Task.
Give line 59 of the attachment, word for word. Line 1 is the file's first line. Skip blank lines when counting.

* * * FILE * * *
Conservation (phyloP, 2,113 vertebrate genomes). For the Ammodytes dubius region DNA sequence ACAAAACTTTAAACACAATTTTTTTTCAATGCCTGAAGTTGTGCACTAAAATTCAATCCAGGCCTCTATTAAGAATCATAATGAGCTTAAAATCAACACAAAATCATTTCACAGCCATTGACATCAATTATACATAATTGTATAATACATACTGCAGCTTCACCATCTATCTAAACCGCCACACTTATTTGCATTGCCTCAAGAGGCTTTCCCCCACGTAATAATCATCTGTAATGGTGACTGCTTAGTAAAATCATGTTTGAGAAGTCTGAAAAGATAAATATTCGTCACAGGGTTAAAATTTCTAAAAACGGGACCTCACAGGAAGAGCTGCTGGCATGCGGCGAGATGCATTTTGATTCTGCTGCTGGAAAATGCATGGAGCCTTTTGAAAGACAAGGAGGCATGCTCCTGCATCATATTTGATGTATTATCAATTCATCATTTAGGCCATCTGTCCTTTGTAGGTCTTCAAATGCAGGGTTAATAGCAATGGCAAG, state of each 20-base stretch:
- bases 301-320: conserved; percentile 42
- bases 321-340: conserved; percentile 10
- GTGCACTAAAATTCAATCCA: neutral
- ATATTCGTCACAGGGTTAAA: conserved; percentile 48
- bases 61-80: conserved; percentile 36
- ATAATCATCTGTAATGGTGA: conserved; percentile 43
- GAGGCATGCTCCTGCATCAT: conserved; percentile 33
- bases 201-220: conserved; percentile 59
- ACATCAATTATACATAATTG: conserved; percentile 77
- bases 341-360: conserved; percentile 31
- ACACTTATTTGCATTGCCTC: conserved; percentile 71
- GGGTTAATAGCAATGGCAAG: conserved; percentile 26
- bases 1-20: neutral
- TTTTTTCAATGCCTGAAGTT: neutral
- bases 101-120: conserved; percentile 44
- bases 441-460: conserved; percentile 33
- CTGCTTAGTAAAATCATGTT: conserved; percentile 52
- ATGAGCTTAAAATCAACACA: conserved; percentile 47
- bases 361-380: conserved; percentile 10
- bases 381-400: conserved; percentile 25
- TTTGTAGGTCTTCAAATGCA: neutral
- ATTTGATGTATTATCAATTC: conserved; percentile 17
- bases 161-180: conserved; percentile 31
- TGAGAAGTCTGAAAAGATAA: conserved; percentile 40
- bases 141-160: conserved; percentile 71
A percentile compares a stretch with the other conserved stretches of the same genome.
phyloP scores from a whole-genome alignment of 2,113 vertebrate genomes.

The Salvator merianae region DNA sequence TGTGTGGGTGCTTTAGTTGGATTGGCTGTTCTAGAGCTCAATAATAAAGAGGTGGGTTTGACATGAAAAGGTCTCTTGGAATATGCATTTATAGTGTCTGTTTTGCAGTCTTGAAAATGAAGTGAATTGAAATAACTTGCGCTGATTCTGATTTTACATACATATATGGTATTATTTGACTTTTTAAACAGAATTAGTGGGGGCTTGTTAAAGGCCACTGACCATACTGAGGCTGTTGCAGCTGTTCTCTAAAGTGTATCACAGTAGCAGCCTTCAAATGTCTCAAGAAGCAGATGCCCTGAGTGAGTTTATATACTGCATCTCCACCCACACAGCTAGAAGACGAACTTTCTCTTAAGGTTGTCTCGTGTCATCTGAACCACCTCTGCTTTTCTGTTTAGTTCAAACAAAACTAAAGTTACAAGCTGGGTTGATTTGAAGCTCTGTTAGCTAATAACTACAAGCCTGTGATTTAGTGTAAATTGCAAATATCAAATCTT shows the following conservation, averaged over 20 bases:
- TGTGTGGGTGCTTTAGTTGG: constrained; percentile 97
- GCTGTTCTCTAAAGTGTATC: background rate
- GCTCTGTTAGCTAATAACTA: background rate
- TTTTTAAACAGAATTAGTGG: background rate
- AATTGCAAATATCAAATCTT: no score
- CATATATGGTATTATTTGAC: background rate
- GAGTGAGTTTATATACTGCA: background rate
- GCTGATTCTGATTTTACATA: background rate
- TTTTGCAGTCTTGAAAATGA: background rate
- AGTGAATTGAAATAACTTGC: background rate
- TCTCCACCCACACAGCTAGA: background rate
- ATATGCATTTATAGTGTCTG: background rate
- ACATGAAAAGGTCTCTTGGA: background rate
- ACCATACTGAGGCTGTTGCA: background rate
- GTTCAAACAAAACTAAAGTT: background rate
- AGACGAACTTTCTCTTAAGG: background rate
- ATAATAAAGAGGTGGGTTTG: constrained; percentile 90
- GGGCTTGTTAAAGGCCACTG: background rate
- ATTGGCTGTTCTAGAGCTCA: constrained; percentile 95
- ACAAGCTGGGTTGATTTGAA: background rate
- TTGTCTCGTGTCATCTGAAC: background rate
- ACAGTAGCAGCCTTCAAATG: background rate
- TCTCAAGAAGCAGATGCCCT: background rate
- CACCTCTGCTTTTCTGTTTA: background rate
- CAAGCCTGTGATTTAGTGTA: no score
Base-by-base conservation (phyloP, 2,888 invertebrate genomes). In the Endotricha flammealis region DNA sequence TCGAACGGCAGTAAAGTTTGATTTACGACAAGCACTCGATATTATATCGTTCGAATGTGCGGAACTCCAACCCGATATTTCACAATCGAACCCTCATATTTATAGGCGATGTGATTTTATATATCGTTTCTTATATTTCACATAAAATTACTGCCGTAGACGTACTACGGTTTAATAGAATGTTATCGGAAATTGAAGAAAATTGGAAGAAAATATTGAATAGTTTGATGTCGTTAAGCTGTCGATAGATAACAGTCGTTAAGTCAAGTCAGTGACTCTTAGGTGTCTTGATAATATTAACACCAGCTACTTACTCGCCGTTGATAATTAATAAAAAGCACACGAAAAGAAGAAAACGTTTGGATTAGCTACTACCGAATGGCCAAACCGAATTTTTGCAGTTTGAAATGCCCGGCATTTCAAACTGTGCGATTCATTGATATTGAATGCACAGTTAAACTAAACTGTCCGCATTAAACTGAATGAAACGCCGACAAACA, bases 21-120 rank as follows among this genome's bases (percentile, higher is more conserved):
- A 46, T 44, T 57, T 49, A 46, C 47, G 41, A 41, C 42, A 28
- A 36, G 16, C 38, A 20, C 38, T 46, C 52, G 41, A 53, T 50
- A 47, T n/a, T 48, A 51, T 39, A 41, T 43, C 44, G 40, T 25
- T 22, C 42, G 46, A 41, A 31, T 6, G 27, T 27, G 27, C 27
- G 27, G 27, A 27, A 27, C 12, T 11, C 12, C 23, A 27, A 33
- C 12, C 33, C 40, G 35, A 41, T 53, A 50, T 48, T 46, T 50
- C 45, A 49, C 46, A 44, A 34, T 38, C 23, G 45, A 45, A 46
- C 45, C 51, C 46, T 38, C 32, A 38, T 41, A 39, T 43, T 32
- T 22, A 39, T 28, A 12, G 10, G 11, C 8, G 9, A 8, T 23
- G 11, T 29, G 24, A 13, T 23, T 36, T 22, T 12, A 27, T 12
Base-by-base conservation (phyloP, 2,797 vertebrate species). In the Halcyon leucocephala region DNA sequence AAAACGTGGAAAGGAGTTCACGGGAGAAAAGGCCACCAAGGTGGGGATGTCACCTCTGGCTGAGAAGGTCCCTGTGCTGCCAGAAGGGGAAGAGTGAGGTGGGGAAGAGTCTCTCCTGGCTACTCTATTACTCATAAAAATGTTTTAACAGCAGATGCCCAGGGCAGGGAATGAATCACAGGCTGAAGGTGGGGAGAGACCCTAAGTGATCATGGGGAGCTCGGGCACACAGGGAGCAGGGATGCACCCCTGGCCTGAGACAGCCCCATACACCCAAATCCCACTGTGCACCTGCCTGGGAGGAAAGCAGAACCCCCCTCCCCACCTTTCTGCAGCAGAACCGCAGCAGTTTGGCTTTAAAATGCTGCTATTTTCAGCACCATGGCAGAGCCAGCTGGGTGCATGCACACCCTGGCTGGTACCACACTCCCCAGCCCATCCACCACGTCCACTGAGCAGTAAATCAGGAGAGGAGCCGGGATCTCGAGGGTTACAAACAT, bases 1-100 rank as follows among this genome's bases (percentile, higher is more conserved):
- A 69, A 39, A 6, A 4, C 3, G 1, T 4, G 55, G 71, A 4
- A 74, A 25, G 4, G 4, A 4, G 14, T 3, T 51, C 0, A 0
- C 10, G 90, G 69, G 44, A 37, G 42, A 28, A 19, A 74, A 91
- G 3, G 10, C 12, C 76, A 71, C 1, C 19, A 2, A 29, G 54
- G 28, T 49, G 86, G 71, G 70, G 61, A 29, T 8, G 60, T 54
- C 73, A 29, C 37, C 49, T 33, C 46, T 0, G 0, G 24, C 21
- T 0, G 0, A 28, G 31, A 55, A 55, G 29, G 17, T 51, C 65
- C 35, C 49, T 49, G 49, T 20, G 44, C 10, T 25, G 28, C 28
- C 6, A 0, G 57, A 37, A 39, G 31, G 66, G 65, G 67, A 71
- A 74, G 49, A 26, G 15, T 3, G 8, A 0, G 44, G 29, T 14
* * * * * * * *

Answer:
- T 22, C 42, G 46, A 41, A 31, T 6, G 27, T 27, G 27, C 27